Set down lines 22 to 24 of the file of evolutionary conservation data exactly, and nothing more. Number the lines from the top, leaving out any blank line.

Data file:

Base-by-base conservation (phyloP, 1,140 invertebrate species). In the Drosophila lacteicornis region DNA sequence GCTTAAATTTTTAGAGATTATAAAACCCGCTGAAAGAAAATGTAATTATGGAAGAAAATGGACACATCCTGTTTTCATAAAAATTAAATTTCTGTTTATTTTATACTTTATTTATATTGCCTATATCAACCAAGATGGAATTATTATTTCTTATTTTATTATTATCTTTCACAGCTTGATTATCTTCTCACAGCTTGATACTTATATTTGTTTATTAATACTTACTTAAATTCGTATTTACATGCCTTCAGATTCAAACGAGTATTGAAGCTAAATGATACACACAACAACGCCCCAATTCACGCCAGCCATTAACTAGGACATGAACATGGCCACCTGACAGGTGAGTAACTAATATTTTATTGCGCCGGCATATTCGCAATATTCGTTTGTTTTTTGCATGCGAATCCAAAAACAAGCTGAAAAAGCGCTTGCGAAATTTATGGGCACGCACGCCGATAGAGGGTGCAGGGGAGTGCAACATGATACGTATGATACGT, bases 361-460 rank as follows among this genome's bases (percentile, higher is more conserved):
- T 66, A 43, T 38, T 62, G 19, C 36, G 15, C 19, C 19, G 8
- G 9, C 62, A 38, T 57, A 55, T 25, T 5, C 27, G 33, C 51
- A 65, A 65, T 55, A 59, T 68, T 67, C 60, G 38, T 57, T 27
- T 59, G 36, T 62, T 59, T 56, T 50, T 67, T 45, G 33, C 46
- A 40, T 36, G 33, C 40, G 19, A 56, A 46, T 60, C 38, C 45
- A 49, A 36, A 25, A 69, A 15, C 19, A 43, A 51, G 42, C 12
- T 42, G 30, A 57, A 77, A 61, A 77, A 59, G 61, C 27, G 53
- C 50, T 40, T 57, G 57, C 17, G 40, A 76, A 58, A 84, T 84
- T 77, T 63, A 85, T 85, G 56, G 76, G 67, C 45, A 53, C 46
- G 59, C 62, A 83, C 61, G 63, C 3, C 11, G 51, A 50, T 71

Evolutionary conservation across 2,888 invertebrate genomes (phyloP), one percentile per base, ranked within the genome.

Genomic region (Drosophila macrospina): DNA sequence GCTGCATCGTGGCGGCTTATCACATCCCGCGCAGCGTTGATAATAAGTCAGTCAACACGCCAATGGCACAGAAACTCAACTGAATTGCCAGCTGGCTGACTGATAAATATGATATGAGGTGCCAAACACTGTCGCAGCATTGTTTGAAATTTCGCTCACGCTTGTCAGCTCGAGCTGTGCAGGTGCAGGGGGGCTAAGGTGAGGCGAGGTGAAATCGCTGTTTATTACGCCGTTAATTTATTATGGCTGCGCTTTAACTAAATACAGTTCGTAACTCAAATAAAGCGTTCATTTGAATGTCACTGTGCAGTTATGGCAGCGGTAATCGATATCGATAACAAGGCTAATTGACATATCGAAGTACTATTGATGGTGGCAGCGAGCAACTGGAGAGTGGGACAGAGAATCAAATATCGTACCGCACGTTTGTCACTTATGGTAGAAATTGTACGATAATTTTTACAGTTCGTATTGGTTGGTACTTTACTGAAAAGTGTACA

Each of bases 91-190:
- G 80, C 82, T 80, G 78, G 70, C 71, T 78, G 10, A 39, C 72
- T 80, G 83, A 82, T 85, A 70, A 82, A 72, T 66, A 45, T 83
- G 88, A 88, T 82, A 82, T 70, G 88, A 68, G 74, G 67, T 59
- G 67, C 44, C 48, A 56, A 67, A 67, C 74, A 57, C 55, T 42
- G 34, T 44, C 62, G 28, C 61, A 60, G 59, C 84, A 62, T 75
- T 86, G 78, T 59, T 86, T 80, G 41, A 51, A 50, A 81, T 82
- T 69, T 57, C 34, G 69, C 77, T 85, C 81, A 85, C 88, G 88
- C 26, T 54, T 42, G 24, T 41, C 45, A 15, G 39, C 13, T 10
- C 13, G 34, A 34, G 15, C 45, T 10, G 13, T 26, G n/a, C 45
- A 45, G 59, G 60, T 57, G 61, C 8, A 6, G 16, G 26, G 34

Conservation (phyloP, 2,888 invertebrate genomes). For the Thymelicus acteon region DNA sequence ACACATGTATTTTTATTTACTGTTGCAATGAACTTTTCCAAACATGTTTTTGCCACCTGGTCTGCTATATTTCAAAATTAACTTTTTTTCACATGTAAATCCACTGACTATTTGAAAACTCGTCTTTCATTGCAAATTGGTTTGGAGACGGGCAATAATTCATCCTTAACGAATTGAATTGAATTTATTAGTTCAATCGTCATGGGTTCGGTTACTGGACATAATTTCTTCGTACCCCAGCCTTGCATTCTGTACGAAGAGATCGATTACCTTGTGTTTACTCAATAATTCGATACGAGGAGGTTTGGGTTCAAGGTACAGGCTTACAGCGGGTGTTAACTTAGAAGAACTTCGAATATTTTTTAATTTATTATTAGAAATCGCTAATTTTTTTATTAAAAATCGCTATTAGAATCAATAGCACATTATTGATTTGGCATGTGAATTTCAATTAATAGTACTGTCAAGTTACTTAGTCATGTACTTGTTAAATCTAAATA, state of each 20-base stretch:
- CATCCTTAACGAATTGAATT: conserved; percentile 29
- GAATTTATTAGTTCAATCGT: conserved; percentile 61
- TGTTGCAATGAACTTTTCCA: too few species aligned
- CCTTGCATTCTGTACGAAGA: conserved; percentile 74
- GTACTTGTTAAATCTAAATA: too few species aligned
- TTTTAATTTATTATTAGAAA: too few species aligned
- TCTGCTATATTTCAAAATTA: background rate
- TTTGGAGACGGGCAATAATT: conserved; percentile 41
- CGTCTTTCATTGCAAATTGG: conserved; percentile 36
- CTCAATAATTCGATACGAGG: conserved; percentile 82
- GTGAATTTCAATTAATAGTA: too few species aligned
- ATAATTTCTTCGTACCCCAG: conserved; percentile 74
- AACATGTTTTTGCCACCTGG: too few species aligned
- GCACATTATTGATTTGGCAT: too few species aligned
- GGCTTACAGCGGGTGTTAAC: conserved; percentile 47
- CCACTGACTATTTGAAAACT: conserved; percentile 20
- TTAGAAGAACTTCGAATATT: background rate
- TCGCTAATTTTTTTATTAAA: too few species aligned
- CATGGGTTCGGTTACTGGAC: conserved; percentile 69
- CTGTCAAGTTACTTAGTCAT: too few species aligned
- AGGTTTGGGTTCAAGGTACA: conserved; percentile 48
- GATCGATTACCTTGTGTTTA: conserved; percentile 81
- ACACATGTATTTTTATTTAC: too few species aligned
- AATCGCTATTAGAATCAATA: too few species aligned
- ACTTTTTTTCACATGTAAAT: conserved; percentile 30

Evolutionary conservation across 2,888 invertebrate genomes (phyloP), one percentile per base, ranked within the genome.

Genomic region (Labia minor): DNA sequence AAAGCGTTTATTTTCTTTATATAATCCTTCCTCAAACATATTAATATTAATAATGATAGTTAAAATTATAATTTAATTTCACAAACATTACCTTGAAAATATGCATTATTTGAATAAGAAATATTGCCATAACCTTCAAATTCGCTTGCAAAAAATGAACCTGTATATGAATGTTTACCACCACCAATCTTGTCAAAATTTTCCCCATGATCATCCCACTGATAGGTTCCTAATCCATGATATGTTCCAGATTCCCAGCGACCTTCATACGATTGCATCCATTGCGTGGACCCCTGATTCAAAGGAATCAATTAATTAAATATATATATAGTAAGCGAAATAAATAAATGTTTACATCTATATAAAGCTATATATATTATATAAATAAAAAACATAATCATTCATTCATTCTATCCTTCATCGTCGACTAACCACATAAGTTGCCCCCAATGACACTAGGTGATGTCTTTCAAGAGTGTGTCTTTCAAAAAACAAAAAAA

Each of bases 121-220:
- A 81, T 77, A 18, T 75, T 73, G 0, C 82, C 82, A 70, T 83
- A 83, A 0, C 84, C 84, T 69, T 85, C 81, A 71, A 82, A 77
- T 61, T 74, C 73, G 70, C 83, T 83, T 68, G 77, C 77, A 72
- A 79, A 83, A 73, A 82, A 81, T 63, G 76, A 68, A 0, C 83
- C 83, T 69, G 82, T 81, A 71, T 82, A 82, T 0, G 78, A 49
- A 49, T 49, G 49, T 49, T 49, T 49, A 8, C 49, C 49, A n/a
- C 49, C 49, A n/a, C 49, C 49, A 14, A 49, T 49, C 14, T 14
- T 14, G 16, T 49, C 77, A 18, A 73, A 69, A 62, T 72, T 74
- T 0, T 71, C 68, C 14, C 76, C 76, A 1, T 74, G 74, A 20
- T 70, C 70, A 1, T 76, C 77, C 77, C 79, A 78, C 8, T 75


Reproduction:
- C 26, T 54, T 42, G 24, T 41, C 45, A 15, G 39, C 13, T 10
- C 13, G 34, A 34, G 15, C 45, T 10, G 13, T 26, G n/a, C 45
- A 45, G 59, G 60, T 57, G 61, C 8, A 6, G 16, G 26, G 34